Papua New Guinea. A name evocative of the exotic, this island nation is one of superlatives. Lying south of the equator some 450 miles north of Australia, it shares the world’s second largest island with the Indonesian province of West Papua.
The allure of this island nation has always beckoned, and as I was going to be in North Queensland, the opportunity was too good to pass up. With my time somewhat limited, I’d arranged to visit two of the country’s most famous dive resorts: The Walindi Plantation Resort, located on the island of New Britain, and Loloata, a mere stone’s throw from Port Moresby’s International Airport.
The adventure began at Cairns’ International airport for my 70-minute flight to the capitol of Port Moresby. From there, I would connect with a domestic flight to Hoskins, on the island of New Britain. Checking in, I was struck with a bombshell: I’d have to pay AU$260.00 in excess baggage fees! The carry-on rules were equally strict, allowing only one bag. I stuffed my computer and hard drives in my camera bag and grudgingly paid my bill. Someone once told me that situations like these are the reason God created credit cards.
Soon, all was forgotten as my flight winged its way over the azure waters of the Coral Sea. Upon arrival in Port Moresby, I collected my bags and headed to the domestic terminal. Several hours later, I boarded a Dash 8 and took off for Hoskins, hoping to get to Walindi in time to squeeze in a night dive. Shortly after takeoff, we traversed the cloud-swathed spine of emerald mountains bisecting the island. Upon crossing the Dampier Strait, the clouds rolled in and by the time we landed, the heavens had opened into a torrential downpour.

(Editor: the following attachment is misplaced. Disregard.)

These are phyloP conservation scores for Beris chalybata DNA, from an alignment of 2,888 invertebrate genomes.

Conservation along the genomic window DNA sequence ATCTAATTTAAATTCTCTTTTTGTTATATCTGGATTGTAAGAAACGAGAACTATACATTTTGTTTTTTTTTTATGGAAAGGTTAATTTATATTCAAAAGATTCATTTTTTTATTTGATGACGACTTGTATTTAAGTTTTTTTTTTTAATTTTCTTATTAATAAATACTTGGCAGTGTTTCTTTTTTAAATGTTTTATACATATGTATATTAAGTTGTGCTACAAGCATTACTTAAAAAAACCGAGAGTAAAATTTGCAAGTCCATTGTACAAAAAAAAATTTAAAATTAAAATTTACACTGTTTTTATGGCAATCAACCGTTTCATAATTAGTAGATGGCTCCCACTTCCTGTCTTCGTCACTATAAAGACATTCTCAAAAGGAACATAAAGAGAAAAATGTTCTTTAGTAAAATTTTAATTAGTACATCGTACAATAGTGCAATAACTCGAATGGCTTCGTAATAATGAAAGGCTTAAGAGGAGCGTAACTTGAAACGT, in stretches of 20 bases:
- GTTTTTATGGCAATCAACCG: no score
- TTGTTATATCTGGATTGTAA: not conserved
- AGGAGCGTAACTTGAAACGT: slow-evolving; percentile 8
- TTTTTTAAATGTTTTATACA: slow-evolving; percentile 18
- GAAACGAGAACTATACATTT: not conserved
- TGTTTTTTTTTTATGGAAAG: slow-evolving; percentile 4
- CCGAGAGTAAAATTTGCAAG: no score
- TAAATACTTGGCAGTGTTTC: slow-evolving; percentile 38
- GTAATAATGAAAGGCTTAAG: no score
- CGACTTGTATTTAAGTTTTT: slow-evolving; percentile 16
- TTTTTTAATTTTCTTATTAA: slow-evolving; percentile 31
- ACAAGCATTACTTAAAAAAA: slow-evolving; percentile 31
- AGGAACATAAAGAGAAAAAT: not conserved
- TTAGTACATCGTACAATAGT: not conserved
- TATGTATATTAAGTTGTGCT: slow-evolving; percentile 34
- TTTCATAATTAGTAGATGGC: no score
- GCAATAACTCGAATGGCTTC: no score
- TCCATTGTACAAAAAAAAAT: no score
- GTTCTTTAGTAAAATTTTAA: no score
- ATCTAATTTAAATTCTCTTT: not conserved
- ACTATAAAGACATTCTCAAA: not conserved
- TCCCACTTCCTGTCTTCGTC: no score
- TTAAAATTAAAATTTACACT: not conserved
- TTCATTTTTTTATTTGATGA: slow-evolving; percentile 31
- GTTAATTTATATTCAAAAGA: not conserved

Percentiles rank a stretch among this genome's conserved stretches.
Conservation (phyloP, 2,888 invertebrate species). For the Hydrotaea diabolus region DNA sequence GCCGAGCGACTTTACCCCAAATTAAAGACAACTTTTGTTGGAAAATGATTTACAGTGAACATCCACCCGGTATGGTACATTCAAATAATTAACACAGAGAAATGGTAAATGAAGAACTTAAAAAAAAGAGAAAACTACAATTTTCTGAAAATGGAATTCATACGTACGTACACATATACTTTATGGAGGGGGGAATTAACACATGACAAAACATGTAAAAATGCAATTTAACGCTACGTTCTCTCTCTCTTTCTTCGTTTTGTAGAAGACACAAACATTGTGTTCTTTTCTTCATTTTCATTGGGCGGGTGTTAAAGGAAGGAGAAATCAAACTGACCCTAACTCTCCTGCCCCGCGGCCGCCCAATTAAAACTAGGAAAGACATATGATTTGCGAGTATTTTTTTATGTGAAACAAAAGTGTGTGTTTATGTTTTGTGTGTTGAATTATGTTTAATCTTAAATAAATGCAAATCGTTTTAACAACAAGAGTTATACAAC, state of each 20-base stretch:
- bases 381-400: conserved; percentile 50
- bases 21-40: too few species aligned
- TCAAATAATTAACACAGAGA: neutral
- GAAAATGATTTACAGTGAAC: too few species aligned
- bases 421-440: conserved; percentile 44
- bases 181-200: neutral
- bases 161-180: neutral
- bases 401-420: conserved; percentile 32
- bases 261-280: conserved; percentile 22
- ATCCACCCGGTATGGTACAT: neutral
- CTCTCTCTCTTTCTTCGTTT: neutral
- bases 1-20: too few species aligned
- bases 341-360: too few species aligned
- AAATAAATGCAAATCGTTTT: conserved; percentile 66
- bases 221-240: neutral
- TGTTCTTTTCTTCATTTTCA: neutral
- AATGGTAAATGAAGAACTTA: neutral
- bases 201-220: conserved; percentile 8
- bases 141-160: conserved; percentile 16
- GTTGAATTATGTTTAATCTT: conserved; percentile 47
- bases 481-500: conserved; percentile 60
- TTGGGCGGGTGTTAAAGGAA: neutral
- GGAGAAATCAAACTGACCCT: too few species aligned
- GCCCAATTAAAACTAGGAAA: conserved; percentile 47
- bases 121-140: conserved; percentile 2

More troubling was the realization that two of my bags were missing, one of which contained all of my underwater camera equipment. A quick phone call to Port Moresby confirmed they were still there and would arrive the next morning.
My driver then loaded the van with my sole suitcase and headed for Walindi. Minutes later, the heavy downpour ceased abruptly. However, the air was still laden with humidity, a fact evidenced by the swathes of mist wafting lazily above the road. Legions of frogs were scattered along the damp pavement, of which my driver did an impeccable job of avoiding!
Around 30 minutes later, we finally turned up the tree-lined roadway leading to the Walindi Plantation Resort. On hand to meet me was owner, Max Benjamin, along with a pair of curious canines that he jokingly called his sniffer dogs. Having checked out the new arrival, they quickly retreated for the dining area. I was just in time for a BBQ dinner and a cold South Pacific lager, the perfect antidote for a long day of travel.
Enroute to my bungalow after dinner, the rain returned, necessitating a somewhat a hasty retreat. With no camera gear to assemble, I decided to call it an early night. The rhythmic patter of rain on the roof accompanied with a chorus of frogs soon lulled me into a deep and pleasant slumber.
Early the next morning, stepping outside my fan-cooled bungalow was like stepping into a sauna. The rain that had fallen throughout the night had finally ceased and was replaced by humidity of epic proportions.
The resort grounds were like an immense tropical garden. Massive trees dripped with epiphytic ferns, while the air was redolent with a profusion of tropical flowers. Something else was in the air too; a faint yet unmistakable hint of sulphur. I discovered the resort’s next-door neighbour is Mt Garuna, an active yet benign volcano.
Walindi Plantation Resort really is a plantation. Initially established as a cocoa plantation in 1935, the property was purchased in 1969 by Australian agriculturist, Max Benjamin, who replanted the property with oil palms.
In the early 1970’s, Max began to explore Kimbe Bay and soon discovered a marine habitat of unparalled diversity right on his own doorstep. Max eventually shifted his focus from the palm plantation to running a dive business with his wife Cecile. By 1983, two guest bungalows
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